Senior Scottish Conservatives have agreed details of a timetable for the election of a new leader.
Details of the selection process were being finalised at Holyrood
The resignation of David McLetchie on Monday took many party members by surprise following a grassroots vote of confidence at the weekend.
It is thought the procedure will depend on how many Holyrood party members put themselves forward. The proposals will now go to the party's executive.
Mr McLetchie quit after continued pressure over his expenses claims.
The former leader had misclaimed for two trips and when standing down he stressed a commitment to fully reimburse any others he had claimed in error.
Members of the Conservative Party already face a choice between David Cameron and David Davis as their Westminster leader.
Now senior figures have been deciding how to go about electing Mr McLetchie's successor, which could run in tandem with the Westminster contest, expected in early December.
Deputy leader Annabel Goldie has taken over the running of the party for now, but could face a challenge from Ted Brocklebank, Murdo Fraser, Bill Aitken, Brian Monteith and Alex Johnstone.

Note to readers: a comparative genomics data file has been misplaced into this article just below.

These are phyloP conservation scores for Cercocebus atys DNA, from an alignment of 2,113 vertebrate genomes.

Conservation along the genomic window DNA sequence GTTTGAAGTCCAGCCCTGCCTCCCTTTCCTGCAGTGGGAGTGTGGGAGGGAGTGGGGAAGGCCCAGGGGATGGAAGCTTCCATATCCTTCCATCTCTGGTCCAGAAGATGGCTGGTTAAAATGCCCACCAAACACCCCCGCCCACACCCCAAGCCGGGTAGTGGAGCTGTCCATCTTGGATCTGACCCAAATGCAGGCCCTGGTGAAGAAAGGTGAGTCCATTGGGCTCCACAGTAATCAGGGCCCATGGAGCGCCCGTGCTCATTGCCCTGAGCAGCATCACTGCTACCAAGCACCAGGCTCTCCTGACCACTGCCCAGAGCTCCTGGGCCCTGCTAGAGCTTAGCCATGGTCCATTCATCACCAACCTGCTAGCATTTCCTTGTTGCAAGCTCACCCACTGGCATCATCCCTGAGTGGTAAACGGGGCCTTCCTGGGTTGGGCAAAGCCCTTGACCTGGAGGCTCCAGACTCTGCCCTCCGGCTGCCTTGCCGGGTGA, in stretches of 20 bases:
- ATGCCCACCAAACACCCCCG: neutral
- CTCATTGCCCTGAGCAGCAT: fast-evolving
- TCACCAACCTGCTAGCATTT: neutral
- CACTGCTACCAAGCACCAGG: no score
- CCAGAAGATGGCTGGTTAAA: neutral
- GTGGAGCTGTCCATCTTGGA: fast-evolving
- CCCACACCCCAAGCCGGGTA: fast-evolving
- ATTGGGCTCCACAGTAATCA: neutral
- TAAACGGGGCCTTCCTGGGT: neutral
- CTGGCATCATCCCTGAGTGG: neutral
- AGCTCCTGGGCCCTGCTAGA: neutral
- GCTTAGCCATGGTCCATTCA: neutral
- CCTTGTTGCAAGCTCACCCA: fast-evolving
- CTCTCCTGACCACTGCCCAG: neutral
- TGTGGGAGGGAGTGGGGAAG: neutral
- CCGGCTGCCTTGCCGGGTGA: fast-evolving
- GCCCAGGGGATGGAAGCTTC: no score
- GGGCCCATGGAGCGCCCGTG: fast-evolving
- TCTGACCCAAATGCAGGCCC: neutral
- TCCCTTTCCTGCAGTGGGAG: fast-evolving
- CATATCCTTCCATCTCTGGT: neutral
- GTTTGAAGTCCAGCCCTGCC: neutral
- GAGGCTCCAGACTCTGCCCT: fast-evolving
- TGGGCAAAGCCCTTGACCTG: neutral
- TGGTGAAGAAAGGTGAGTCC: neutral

Ms Goldie chaired a meeting of the Tory MSPs on Tuesday evening, which considered the timing and approach to an election.
A later meeting of senior figures will draw up more concrete plans.
Ms Goldie said: "We have had a very constructive meeting, principally to determine the form and the structures which are necessary to then provide for how we deal with the leadership succession to David."
Earlier, Mr Brocklebank said he was "ruling nothing in or nothing out" but added that he would support Ms Goldie if she wanted to take on the role full-time.
"If others decided that they wished to contest the leadership I would obviously review the options," he said.
Ms Goldie has received backing to take on the role
Mr Johnstone said he wanted Mr Fraser to go for the leadership.
"He has the youth and vigour so many people in the party believe is important for the UK party leadership," he said.
"He has energy and ambition and can take this party up where it deserves to be."
However, he refused to rule himself out if his preferred candidate decided not to stand.
BBC Scotland political editor Brian Taylor said he believed there would be a contest, most likely between Mr Fraser and Ms Goldie.
He said: "They're keeping a timetable to themselves until it goes to their executive, they're keeping it until they announce it in detail tomorrow.
"But instinct tells me that they want this quick, they want it clear and they want it concise, they want it over as soon as possible, in other words by early December.
"Instinct also tells me that whatever they do with regard to nominations, closing dates and whatever, they will go for a full postal ballot of the membership."